Corporate Training News

MCCCD to open job-skills center

The Maricopa Community Colleges will launch a center dedicated to workforce training that could raise money for the district and meet a need in the business community.

The still-unnamed “corporate college” will be modeled after similar programs in other states and will be based at GateWay Community College in Phoenix, according to Chancellor Rufus Glasper.

GateWay already houses the new Center for Entrepreneurial Innovation, an “incubator” that provides space and support for emerging companies.

The corporate college, to start operating July 1, will be different from the community colleges in that it will not be accredited and the training will not be for credit, Glasper said. The district’s 10 colleges will continue to offer vocational degrees and certificates.

“The principal difference is the colleges provide workforce-training solutions with already-designed programs, while the corporate college responds to the employer’s immediate needs with custom solutions,” said GateWay President Eugene Giovannini, who will be president of the new center.

The goal is to have made-to-order training programs available within three to four days of a company’s request, Glasper said.

The colleges now are assessing their current workforce trainers, and 10 to 20 probably will be assigned to the new center, which also will hire trainers on a short-term contract basis.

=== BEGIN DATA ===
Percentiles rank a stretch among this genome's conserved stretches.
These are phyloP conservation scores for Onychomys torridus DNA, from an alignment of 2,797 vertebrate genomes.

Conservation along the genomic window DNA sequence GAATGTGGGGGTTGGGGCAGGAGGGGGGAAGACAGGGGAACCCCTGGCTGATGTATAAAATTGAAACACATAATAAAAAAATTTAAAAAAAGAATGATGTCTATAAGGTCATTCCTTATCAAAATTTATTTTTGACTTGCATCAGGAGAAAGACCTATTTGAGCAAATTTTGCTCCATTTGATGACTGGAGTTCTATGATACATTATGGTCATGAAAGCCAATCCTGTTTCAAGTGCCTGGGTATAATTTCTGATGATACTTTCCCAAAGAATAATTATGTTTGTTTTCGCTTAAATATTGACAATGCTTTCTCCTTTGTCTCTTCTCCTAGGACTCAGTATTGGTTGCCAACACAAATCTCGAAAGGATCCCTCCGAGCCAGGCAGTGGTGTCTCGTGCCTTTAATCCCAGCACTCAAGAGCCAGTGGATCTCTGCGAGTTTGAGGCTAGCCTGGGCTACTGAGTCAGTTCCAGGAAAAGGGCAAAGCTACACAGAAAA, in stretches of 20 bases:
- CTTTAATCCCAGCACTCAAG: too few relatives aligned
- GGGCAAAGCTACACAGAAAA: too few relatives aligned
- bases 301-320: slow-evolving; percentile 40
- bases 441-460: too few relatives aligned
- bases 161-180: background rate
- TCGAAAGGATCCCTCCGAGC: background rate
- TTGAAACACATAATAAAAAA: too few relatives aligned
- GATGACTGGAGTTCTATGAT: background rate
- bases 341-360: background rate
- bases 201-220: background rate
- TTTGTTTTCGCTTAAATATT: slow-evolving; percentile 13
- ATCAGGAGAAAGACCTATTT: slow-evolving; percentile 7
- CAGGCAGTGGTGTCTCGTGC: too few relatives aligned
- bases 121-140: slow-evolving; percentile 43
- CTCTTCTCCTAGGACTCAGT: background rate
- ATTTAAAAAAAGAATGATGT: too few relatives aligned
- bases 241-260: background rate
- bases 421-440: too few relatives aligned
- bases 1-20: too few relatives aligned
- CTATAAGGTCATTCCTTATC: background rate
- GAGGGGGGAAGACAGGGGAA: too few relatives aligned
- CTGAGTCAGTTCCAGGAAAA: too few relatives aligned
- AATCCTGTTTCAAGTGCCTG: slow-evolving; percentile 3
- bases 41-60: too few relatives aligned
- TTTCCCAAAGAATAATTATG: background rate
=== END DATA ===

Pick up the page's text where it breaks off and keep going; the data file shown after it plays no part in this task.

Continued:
Barry Broome, president and CEO of the Greater Phoenix Economic Council, said there is a training gap that Maricopa colleges can fill.

“For a lot of this kind of training, companies try to create their own, and it’s difficult, and it’s difficult for companies to keep up once the training ends,” he said.

“Obviously, there’s always an appetite for super-sophisticated engineering and software talent, and Ph.D. researchers, and there’s a significant appetite for two-year tech talent,” he said. “But part of what gets lost in the equation is that while you’re delivering talented people, you have to continue to have a system to develop skills, and Maricopa is paying attention to how you maintain skills development.”

The initiative could be a revenue source for the district, which has seen its state funding shrink from $46million in 2010-11 to $8.3million this year.

Glasper estimates the community colleges currently provide about 15 percent of the employee training for companies in the Valley, and the district wants to grab a bigger share.

“That’s a lot of dollars left on the table,” he said.

Multiyear training contracts could potentially be worth millions of dollars, he said.

“We’ve had some interest from the insurance industry, which has continuing-ed units, and from the property-management industry.”

A search is under way for Giovannini’s replacement.

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